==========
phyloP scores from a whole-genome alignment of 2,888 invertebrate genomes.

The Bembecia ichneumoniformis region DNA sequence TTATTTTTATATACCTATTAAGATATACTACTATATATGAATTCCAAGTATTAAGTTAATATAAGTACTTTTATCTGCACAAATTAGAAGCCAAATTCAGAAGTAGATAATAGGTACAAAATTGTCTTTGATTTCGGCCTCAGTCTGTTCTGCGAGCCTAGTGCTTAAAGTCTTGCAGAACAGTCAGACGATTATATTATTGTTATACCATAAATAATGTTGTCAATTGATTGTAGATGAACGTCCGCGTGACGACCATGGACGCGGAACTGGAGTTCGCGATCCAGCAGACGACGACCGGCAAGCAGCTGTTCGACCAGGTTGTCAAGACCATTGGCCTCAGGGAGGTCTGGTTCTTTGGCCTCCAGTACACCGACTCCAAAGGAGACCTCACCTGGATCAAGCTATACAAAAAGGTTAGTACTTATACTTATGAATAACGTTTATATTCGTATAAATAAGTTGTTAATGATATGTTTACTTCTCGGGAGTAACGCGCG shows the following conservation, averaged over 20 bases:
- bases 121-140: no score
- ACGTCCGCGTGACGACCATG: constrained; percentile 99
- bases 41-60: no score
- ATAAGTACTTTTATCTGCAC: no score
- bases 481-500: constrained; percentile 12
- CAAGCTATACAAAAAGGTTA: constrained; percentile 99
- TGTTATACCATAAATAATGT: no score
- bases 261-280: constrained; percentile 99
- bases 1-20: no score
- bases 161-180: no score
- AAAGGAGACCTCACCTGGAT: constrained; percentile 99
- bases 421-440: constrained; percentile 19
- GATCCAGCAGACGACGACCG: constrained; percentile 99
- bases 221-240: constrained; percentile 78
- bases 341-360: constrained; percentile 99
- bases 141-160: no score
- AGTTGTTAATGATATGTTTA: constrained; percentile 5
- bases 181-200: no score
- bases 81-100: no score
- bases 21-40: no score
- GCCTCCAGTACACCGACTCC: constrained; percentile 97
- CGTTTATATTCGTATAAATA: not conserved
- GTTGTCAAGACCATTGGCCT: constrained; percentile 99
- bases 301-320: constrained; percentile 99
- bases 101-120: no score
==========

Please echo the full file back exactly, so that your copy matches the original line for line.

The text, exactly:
phyloP scores from a whole-genome alignment of 2,888 invertebrate genomes.

The Bembecia ichneumoniformis region DNA sequence TTATTTTTATATACCTATTAAGATATACTACTATATATGAATTCCAAGTATTAAGTTAATATAAGTACTTTTATCTGCACAAATTAGAAGCCAAATTCAGAAGTAGATAATAGGTACAAAATTGTCTTTGATTTCGGCCTCAGTCTGTTCTGCGAGCCTAGTGCTTAAAGTCTTGCAGAACAGTCAGACGATTATATTATTGTTATACCATAAATAATGTTGTCAATTGATTGTAGATGAACGTCCGCGTGACGACCATGGACGCGGAACTGGAGTTCGCGATCCAGCAGACGACGACCGGCAAGCAGCTGTTCGACCAGGTTGTCAAGACCATTGGCCTCAGGGAGGTCTGGTTCTTTGGCCTCCAGTACACCGACTCCAAAGGAGACCTCACCTGGATCAAGCTATACAAAAAGGTTAGTACTTATACTTATGAATAACGTTTATATTCGTATAAATAAGTTGTTAATGATATGTTTACTTCTCGGGAGTAACGCGCG shows the following conservation, averaged over 20 bases:
- bases 121-140: no score
- ACGTCCGCGTGACGACCATG: constrained; percentile 99
- bases 41-60: no score
- ATAAGTACTTTTATCTGCAC: no score
- bases 481-500: constrained; percentile 12
- CAAGCTATACAAAAAGGTTA: constrained; percentile 99
- TGTTATACCATAAATAATGT: no score
- bases 261-280: constrained; percentile 99
- bases 1-20: no score
- bases 161-180: no score
- AAAGGAGACCTCACCTGGAT: constrained; percentile 99
- bases 421-440: constrained; percentile 19
- GATCCAGCAGACGACGACCG: constrained; percentile 99
- bases 221-240: constrained; percentile 78
- bases 341-360: constrained; percentile 99
- bases 141-160: no score
- AGTTGTTAATGATATGTTTA: constrained; percentile 5
- bases 181-200: no score
- bases 81-100: no score
- bases 21-40: no score
- GCCTCCAGTACACCGACTCC: constrained; percentile 97
- CGTTTATATTCGTATAAATA: not conserved
- GTTGTCAAGACCATTGGCCT: constrained; percentile 99
- bases 301-320: constrained; percentile 99
- bases 101-120: no score